In one fluid motion, I raked the spine of my knife down the length of the firesteel propelling a steady stream of sparks toward the small metal can. The denatured alcohol in my homemade SuperCat stove instantly ignited into a translucent blue flame. In less than 10 minutes I would enjoy the steaming, bold, liquid of life that some irreverently call just a cup of coffee.
I had awakened 30 minutes earlier, but had lazily remained snug in my sleeping bag, listening to the sounds of the world around me come to life. Birds greeted the morning with song, squirrels rummaged through the underbrush, and a gentle breeze stirred the canopy above me. Eventually the call of nature drowned out all other voices and I emerged from my hammock.
Placing a small titanium pot on my stove, I began heating water for breakfast. My breakfast this morning would be a couple of packets of Maple and Brown Sugar instant oatmeal with a handful of walnuts stirred in to make a complete protein. For additional carbohydrates, I added some raisins to the mix. Compact and lightweight, this breakfast was nutritious and filling. As Napolean said, an army marches on its stomach and I planned to cover some mileage this day.
The Virginians joined me at the wooden picnic table carrying several bags. The husband retrieved a white gas camping stove and assembled the components while his wife unpacked their breakfast supplies. From the food bags she pulled a box of pancake mix, some freeze dried sausage patties, a large bottle of syrup, some powdered sugar, a can a Pam cooking spray, a full-size spatula, a full-size frying pan, two bottles of apple juice, among other things.
It was no wonder why these two nearly collapsed as they came into camp the night before.
A few days later, a hiker friend told me that he had recently camped with the husband-wife team. They had made some delicious tacos using freeze-dried ground beef, a can of re-fried beans, and jar of picante sauce. They had extra so he enthusiastically accepted their offer to share.
The pair were eating very well. And truth be told, their pancakes and the thought of tacos on the trail still invokes a Pavlovian response in me. However, I can’t imagine the weight they had to carry to support such a dining experience.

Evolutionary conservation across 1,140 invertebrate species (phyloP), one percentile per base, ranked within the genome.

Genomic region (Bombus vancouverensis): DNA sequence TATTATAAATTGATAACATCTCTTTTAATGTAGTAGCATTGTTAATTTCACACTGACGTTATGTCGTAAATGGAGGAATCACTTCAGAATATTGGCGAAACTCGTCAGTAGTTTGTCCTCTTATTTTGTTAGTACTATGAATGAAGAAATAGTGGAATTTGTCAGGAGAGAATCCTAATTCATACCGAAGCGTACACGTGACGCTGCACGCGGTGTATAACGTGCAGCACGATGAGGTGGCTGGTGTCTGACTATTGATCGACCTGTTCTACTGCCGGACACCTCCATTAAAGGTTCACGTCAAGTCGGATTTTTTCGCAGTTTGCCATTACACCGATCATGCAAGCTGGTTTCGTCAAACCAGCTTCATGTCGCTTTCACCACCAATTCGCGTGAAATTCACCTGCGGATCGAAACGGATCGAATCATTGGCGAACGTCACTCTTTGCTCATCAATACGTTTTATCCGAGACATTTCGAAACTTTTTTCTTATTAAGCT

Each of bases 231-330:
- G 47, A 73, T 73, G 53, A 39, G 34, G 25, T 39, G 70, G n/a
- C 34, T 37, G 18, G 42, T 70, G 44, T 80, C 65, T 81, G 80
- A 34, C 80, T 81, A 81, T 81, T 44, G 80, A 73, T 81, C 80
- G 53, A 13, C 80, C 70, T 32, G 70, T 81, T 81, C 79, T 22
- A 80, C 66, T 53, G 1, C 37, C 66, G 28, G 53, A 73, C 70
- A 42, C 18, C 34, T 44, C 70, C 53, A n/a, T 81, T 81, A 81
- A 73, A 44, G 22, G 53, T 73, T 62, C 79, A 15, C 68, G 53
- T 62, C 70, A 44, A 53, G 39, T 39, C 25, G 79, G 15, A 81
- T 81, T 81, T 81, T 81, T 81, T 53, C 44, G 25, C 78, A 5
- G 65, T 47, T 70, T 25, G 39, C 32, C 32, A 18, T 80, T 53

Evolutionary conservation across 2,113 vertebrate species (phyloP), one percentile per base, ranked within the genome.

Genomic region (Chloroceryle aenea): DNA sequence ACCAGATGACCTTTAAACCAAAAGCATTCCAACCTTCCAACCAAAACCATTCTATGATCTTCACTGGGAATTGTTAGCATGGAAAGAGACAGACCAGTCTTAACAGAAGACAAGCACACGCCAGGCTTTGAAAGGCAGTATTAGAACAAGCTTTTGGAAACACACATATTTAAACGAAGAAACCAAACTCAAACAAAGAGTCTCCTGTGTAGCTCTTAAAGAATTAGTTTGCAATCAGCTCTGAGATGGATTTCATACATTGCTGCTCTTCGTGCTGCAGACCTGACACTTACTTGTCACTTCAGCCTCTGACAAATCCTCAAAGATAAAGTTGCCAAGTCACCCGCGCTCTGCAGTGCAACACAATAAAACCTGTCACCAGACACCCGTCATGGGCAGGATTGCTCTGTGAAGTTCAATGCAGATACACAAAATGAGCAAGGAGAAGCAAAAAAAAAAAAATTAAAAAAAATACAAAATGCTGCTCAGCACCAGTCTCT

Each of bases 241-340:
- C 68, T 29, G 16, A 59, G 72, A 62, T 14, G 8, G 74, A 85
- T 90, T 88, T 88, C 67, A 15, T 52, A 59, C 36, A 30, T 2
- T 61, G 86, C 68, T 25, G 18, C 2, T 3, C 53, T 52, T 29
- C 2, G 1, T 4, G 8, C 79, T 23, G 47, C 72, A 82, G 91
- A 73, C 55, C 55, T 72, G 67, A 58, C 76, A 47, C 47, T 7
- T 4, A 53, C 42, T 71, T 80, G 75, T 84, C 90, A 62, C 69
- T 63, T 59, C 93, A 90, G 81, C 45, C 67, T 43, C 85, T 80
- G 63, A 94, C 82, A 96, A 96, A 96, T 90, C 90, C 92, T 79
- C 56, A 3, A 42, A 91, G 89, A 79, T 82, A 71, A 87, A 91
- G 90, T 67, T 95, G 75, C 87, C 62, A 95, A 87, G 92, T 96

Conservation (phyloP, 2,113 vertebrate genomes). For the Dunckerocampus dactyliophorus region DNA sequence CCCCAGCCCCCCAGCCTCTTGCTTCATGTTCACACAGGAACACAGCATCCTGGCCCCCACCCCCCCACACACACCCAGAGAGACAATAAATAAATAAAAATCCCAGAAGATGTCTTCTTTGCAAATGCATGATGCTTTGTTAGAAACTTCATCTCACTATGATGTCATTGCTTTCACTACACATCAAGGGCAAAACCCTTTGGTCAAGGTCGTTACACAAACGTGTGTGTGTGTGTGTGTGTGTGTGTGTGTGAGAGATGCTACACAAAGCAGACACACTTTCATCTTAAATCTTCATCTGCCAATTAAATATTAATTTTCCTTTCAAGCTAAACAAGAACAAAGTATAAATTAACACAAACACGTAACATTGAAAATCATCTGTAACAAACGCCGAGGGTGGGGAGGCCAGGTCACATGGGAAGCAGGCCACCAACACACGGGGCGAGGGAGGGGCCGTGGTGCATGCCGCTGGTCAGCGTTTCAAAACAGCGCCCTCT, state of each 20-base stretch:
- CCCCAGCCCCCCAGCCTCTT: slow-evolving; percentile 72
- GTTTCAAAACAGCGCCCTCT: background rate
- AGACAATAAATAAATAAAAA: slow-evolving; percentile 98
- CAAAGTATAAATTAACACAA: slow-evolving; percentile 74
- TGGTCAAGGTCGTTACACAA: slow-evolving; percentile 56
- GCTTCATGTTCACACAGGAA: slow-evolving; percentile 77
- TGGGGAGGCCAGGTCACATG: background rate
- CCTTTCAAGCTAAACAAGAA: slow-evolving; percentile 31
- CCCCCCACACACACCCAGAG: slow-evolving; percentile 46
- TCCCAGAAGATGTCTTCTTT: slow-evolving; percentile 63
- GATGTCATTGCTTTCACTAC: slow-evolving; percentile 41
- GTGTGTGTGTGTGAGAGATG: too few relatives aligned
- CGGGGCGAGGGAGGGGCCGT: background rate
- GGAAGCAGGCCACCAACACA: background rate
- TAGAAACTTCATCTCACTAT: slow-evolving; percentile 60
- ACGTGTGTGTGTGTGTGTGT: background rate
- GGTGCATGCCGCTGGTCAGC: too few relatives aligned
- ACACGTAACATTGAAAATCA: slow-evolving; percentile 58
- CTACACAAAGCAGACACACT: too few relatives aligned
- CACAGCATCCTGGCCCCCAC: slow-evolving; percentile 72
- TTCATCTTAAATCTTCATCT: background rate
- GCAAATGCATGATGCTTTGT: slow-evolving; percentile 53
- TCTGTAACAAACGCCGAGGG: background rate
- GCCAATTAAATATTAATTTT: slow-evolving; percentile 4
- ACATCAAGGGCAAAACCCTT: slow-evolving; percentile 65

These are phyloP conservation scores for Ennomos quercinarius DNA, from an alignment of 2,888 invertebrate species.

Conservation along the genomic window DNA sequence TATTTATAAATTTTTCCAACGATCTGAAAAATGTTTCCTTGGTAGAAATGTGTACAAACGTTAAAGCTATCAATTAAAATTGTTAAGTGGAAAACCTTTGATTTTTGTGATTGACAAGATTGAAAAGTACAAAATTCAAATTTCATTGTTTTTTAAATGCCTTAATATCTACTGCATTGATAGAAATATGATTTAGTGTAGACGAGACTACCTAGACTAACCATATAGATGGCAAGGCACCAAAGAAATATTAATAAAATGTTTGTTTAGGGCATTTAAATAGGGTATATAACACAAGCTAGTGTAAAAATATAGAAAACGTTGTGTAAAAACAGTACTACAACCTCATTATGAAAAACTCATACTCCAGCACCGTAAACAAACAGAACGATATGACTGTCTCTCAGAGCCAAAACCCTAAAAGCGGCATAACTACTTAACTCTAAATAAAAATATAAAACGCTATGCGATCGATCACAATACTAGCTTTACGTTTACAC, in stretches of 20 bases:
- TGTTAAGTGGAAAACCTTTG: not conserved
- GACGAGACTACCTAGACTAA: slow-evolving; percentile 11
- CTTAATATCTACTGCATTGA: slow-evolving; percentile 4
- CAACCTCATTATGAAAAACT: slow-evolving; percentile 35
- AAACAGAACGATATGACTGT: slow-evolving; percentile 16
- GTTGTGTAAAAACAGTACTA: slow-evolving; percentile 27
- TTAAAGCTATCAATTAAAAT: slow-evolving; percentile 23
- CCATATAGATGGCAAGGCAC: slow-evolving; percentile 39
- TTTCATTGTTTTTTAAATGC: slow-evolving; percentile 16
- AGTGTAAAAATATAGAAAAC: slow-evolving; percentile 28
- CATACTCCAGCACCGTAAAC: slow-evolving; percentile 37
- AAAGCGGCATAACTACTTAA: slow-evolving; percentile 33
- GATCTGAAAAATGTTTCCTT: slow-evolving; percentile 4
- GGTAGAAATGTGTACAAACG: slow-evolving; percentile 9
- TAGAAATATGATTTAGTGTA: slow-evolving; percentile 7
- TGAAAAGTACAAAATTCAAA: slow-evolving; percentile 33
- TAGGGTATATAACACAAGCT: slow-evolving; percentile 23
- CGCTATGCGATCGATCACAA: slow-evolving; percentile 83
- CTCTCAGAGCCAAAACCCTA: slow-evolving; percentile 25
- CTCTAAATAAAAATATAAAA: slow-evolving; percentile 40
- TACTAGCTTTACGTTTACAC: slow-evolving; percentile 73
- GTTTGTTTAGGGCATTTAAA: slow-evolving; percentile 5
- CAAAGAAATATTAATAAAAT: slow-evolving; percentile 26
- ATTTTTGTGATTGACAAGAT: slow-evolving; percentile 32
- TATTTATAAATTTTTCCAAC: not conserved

AT Lesson #3: Learn to Say No
It’s easy to make a series of individual decisions in insolation, without considering the larger picture. In the case of the Virginians, each cooking utensil and food item didn’t add a lot of weight by itself. The frying pan only added 1.5 pounds, the can of Pam another 1/2 pound, the spatula, 4 ounces. However when considered in totality, the extra weight and bulk added up. And as a result their time on the trail may not have been as enjoyable as it would have been with a smaller pack.
The same thing can happen in life off the trail. Accepting just one more responsibility, agreeing to undertake just one more small project, may not seem like a big obligation when considered individually. However, when you look at the collective impact of your choices, you may be left with very little margin in your time or in your finances.
A series of decisions can distract you from your overall goal as well. When coaching others, I remind them to consider each decision carefully. Will your choice take you a step closer toward the goal you’ve identified as important to you? Will it be a step sideways, which could be ok or even fun? Or will it be a step backward and jeopordize your progress? Don’t lose sight of your goal when making decisions.
Learning to say ‘no’ to individual opportunities is tough. This is one of those lessons that I continually struggle with. I’m an optimist at heart. But I’ve learned that, in saying yes to a good thing, I may accidentally be saying no to something better.
(In fairness to the Virginians, they may have considered their culinary luxuries worth the added weight and bulk. It was their decision to make and their packs to carry, not mine. On the trail, as in life, everyone must hike their own hike.)